1. Demand/pursue via criticism, complaint, accusation, suggestion, etc. that the person give what they are withholding: perfect validation and intimacy
  2. Withdraw into coldness, self-hatred, workaholism, fantasy, etc. to avoid the intimacy that is present in the marriage because it is not what we think it should be
  3. Actively pursue the dream of intimacy with others, or
  4. Daily die to the dream that the other will make us fully secure and happy WHILE continuing to offer unconditional intimacy, support, validation of the other in order to better provide sacrificial love AND yet still communicating (without demand) clearly our requests for how the other can love us well or what behaviors they should stop that are hurtful.

As you can see the 4th is impossible without the power of the Holy Spirit. The first 3 are much easier choices. They require less of us and maintain our all/nothing view of self and the world. The truth is we can only approach the 4th position if we place our trust in God to sustain us in a broken world. And therein lies the problem. It is hard for us humans to trust an unseen God, especially when our experience with the seen world tells us that love is conditional, that we are not valued, etc.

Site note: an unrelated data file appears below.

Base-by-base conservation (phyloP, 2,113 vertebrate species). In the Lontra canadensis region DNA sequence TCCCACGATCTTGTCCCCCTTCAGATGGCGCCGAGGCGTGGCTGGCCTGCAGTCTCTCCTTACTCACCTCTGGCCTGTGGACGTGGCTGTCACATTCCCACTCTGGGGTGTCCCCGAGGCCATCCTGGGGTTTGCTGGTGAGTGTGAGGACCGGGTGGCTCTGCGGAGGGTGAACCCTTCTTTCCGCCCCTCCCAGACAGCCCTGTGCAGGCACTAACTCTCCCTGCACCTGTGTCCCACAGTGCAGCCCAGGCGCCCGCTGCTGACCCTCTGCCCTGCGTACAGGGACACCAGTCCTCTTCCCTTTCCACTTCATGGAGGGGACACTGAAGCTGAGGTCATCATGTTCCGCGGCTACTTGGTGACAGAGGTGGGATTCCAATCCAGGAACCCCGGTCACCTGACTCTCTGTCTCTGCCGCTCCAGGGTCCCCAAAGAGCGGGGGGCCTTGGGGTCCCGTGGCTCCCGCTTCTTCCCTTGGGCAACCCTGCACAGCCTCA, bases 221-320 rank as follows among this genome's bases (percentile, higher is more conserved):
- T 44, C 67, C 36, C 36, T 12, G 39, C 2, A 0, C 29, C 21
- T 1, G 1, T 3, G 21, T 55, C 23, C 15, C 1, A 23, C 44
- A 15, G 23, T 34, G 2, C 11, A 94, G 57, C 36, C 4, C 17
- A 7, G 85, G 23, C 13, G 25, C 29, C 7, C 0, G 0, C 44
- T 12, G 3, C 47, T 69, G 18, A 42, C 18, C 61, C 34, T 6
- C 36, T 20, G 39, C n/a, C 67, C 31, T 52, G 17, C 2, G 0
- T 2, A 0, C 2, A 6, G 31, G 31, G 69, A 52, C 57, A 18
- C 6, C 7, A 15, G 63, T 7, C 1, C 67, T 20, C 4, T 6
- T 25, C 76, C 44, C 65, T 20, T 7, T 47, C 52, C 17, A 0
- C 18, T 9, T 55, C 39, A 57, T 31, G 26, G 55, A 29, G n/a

What’s the answer then? There is no one answer. But am I willing today to do one thing where I trust the Lord and show love/civility to the other as a creature made in the image of God. If I can answer yes, then I need to find another human being (since we are made for community) to help me discern what that love might look like today (hint: it may not look anything like what my spouse thinks it should look like).


Filed under Abuse, Anxiety, christian counseling, christian psychology, Communication, conflicts, Desires, Great Quotes, love, marriage, Relationships

The root of conflict in couples?

We often say that most conflict between spouses boils down to money, sex, or power–and the first two are also all about power in the relationship. I think that is true. But, don’t forget that the power struggle may be less about the two people and more about a life-long pattern of feeling powerless  and unsafe in the world. In psychology terms we talk about this as the lack of secure attachment.

Here’s a few summary statements about attachment that I wrote up some time ago. I have no idea where these thoughts came from or why I wrote them so I apologize now for plagarizing them. They may well be my own thoughts or someone else’s…

1. Attachment injuries are often the culprit behind continuously conflicted couples.

2. Fights, then, are more symbolic than content driven.

3. Attachment insecurity precedes most conflict: the feeling of being alone, abandoned, rejected, etc.